Dr. Cywes-Vegetables


(Gregory - You can teach an old dog new tricks.) #21

I figured they made annual pilgrimages to the Himalayas…

It was all white back then. It was their bloody feet that turned it pink… :grin:


(Bacon by any other name would taste just as great.) #22

:rofl::rofl::rofl: :+1:


(Vic) #23

Plenty of salt in seawater.


(Linda ) #24

I dont get raw veges is what he meant…what I get from him is often we change vegetables structure and make them sweet for deserts think pumpkin pie or carrots add milk or cheese sauces to cauliflower and mash it …others make shakes from veges from what I took from it is eat vegetables aa they are grown. If you start breaking down the structure of plants they no longer act the same in digestion.he is not big on adding sauces to dishes meat or otherwise.


#25

Exactly! Rare commodity.


It’s difficult to believe people could just be nomads and finding daily salt enough to get 12 g of sodium (how many grams of salt is that?!) from it.

The animals we’d supposedly follow AND compete against for a lick of salt are often territorial, physically stronger than us.

As for salt in seawater, it needs processing. You can’t drink seawater. Try getting 12g daily sodium from it. There’s also no evidence we only moved along the coast.


#26

I always saw 12g salt/5g sodium but it’s still a big amount indeed… It’s good most(?) of us don’t need nearly that much…


(Bacon by any other name would taste just as great.) #27

Fortunately, the healthy range of intake is 4-6 g/day of sodium, which translates into 10-15 grams of sodium chloride.

Like our ancestors, the animals they hunted didn’t spend all their time at the salt lick. Any one who needed salt could find a time when the lick wasn’t being guarded by “territorial, physically stronger” animals. Also, people eating a plant-free diet seem to have very little need for added salt. They appear to get enough from the meat they eat. There is some information about that on our Carnivore forum.


(Michael - When reality fails to meet expectations, the problem is not reality.) #28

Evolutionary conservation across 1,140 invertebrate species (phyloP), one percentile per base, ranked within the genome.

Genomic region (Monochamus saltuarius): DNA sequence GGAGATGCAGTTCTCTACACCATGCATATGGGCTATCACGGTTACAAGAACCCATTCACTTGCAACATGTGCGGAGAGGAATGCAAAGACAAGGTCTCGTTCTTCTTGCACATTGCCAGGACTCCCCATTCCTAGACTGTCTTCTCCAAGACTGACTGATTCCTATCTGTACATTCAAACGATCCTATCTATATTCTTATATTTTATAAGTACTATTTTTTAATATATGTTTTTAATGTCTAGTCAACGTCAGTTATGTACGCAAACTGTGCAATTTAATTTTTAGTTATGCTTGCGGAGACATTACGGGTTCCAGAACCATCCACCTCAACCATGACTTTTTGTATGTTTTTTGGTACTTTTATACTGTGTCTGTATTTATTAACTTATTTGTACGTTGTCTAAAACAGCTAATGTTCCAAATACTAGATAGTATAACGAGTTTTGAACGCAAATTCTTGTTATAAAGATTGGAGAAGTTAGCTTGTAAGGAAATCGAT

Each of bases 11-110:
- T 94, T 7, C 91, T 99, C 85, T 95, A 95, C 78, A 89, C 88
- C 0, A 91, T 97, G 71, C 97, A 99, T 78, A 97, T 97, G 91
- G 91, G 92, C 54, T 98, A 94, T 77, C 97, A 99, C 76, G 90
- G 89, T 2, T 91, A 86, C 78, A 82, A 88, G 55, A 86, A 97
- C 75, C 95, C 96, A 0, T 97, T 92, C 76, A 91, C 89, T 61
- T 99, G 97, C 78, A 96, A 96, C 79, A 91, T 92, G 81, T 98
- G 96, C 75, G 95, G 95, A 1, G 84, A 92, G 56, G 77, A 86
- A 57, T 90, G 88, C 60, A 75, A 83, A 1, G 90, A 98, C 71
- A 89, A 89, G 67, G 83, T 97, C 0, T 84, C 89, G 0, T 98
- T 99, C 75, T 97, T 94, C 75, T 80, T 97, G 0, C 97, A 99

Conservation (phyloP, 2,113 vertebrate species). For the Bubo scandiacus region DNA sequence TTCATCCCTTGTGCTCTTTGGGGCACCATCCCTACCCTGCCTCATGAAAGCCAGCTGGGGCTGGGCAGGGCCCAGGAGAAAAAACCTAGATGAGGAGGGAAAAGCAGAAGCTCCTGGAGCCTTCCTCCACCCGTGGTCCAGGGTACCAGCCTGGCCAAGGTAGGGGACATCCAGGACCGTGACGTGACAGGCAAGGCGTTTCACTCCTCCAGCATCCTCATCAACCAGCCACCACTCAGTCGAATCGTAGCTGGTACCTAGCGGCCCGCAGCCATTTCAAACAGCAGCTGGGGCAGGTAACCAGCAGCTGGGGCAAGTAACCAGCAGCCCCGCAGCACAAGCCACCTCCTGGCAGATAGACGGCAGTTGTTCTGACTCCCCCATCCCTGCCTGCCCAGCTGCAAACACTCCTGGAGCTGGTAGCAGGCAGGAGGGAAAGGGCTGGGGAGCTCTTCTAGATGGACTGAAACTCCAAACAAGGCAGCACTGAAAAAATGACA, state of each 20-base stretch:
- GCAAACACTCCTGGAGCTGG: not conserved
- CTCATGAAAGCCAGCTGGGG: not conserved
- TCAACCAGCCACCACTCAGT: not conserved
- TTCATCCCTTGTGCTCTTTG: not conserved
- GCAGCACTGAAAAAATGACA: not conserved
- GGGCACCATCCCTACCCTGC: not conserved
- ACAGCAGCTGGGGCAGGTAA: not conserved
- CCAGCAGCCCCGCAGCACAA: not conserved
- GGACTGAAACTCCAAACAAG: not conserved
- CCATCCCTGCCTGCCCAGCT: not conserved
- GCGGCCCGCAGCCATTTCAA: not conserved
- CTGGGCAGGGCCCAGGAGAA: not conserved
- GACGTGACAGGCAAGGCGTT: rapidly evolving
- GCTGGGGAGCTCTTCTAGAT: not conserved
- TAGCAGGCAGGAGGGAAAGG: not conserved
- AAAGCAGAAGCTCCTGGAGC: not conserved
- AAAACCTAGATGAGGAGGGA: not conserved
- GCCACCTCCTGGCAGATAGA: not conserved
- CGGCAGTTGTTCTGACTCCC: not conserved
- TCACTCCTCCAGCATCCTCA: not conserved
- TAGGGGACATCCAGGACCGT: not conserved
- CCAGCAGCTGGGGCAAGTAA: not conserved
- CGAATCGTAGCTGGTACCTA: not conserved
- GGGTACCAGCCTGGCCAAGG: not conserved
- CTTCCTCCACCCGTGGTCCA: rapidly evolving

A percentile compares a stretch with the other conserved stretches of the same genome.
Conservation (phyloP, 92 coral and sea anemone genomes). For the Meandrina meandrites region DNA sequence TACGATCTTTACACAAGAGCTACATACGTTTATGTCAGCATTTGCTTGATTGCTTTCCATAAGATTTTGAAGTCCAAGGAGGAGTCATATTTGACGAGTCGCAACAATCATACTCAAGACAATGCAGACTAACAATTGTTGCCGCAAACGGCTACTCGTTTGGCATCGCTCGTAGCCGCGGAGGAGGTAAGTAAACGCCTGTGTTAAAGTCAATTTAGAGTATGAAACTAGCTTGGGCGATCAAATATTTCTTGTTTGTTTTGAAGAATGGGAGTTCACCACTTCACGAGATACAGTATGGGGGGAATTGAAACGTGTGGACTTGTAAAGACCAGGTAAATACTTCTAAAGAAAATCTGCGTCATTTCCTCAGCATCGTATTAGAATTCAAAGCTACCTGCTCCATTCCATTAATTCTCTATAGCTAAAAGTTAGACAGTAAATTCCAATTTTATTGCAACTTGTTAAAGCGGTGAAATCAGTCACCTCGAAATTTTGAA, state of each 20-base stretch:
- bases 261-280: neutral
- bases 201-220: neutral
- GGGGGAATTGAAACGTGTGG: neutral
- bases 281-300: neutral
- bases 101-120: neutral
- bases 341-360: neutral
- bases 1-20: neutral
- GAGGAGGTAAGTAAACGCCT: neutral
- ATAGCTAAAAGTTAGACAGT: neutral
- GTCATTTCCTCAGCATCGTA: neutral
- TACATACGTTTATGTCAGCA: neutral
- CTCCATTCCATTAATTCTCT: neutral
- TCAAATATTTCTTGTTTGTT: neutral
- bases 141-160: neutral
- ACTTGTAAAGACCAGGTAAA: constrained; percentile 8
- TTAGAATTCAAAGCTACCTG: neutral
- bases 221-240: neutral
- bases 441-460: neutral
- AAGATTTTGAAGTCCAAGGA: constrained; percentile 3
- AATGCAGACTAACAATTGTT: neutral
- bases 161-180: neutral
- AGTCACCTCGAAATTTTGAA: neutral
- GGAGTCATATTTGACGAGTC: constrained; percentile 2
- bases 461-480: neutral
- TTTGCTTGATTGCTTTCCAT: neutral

@Corals No need to wonder where our ancestors got their daily salt. Salt ‘licks’ were optional. Note, the child on the right of the photo is drinking a cup of blood:


#29

The little lucky one!!! I only could get blood once in the last decades… (I think it was rabbit. I didn’t drink it, I ate it.) We don’t even have blood sausages without a lot of rice…
Too bad I can’t keep animals here though I would just keep hens for their eggs until they would die not by my hand. And a handsome rooster too, probably.
Mmmm, blood. I loved it as a kid. My grandmom kept chickens.


(Bacon by any other name would taste just as great.) #30

Don’t know what the rules are in Hungary, but even in the U.S., a lot of urban areas allow residents to keep enough hens to provide a significant number of eggs. (Roosters not so much, as you might expect; the noise is an issue in congested areas.) My current property came complete with chicken coop, and I’d like to start keeping hens, but we also have a fox that would need to be prevented from getting into the henhouse!


#31

Even when I was strict I didn’t really care about how many veggies I ate, never caused anything negative vs when I barely ate them at all. As long as the carbs where from keto ok stuff it didn’t seem to matter.

I’m lucky that when I started all these self proclaimed youtube keto guru’s weren’t around making simple things complicated.


#32

It’s allowed, sure but I have no proper place for them (I mean, some big enough flat area). The rooster would be okay, I live 3.5 km from the nearest village, on a hill.
Foxes are plenty here. Our oldest cat attacks the ones who step on the terrace…


#33

That I can understand. So, if you drink blood, you don’t need salt?

I was just writing on the carnivore thread that I used to eat a lot of blood when I was a child. Cooked, though.